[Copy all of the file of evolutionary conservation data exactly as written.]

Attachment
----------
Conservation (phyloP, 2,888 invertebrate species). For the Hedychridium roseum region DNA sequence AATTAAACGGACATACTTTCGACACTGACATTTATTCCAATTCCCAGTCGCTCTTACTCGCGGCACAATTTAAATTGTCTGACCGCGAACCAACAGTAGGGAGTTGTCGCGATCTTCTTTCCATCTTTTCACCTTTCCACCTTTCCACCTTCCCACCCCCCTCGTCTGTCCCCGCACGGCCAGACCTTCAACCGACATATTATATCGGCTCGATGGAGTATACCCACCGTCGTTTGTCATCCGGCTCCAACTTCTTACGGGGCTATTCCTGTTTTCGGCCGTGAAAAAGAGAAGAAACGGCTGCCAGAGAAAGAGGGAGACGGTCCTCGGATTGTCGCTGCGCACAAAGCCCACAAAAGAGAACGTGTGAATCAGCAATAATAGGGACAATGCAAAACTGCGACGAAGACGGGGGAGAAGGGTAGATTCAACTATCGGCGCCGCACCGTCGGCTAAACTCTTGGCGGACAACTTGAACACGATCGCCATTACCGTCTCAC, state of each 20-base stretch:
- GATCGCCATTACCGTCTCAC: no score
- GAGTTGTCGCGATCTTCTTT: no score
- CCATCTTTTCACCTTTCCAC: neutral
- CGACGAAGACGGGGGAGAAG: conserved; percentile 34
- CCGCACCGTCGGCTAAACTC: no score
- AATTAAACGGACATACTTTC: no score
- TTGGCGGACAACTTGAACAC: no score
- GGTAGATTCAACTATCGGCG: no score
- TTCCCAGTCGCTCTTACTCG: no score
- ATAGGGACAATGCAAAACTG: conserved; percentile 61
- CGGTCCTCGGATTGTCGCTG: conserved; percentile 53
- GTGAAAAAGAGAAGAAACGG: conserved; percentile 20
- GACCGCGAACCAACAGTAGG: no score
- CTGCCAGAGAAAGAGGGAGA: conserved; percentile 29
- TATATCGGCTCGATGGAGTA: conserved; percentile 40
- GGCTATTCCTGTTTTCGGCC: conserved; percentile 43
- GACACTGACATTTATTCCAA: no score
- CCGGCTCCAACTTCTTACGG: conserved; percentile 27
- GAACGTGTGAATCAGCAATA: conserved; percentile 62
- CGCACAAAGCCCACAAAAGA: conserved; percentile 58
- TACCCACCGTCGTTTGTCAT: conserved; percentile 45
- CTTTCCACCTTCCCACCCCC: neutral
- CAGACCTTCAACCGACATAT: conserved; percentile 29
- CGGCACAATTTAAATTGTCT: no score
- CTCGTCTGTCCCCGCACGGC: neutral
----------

Conservation (phyloP, 2,888 invertebrate species). For the Hedychridium roseum region DNA sequence AATTAAACGGACATACTTTCGACACTGACATTTATTCCAATTCCCAGTCGCTCTTACTCGCGGCACAATTTAAATTGTCTGACCGCGAACCAACAGTAGGGAGTTGTCGCGATCTTCTTTCCATCTTTTCACCTTTCCACCTTTCCACCTTCCCACCCCCCTCGTCTGTCCCCGCACGGCCAGACCTTCAACCGACATATTATATCGGCTCGATGGAGTATACCCACCGTCGTTTGTCATCCGGCTCCAACTTCTTACGGGGCTATTCCTGTTTTCGGCCGTGAAAAAGAGAAGAAACGGCTGCCAGAGAAAGAGGGAGACGGTCCTCGGATTGTCGCTGCGCACAAAGCCCACAAAAGAGAACGTGTGAATCAGCAATAATAGGGACAATGCAAAACTGCGACGAAGACGGGGGAGAAGGGTAGATTCAACTATCGGCGCCGCACCGTCGGCTAAACTCTTGGCGGACAACTTGAACACGATCGCCATTACCGTCTCAC, state of each 20-base stretch:
- GATCGCCATTACCGTCTCAC: no score
- GAGTTGTCGCGATCTTCTTT: no score
- CCATCTTTTCACCTTTCCAC: neutral
- CGACGAAGACGGGGGAGAAG: conserved; percentile 34
- CCGCACCGTCGGCTAAACTC: no score
- AATTAAACGGACATACTTTC: no score
- TTGGCGGACAACTTGAACAC: no score
- GGTAGATTCAACTATCGGCG: no score
- TTCCCAGTCGCTCTTACTCG: no score
- ATAGGGACAATGCAAAACTG: conserved; percentile 61
- CGGTCCTCGGATTGTCGCTG: conserved; percentile 53
- GTGAAAAAGAGAAGAAACGG: conserved; percentile 20
- GACCGCGAACCAACAGTAGG: no score
- CTGCCAGAGAAAGAGGGAGA: conserved; percentile 29
- TATATCGGCTCGATGGAGTA: conserved; percentile 40
- GGCTATTCCTGTTTTCGGCC: conserved; percentile 43
- GACACTGACATTTATTCCAA: no score
- CCGGCTCCAACTTCTTACGG: conserved; percentile 27
- GAACGTGTGAATCAGCAATA: conserved; percentile 62
- CGCACAAAGCCCACAAAAGA: conserved; percentile 58
- TACCCACCGTCGTTTGTCAT: conserved; percentile 45
- CTTTCCACCTTCCCACCCCC: neutral
- CAGACCTTCAACCGACATAT: conserved; percentile 29
- CGGCACAATTTAAATTGTCT: no score
- CTCGTCTGTCCCCGCACGGC: neutral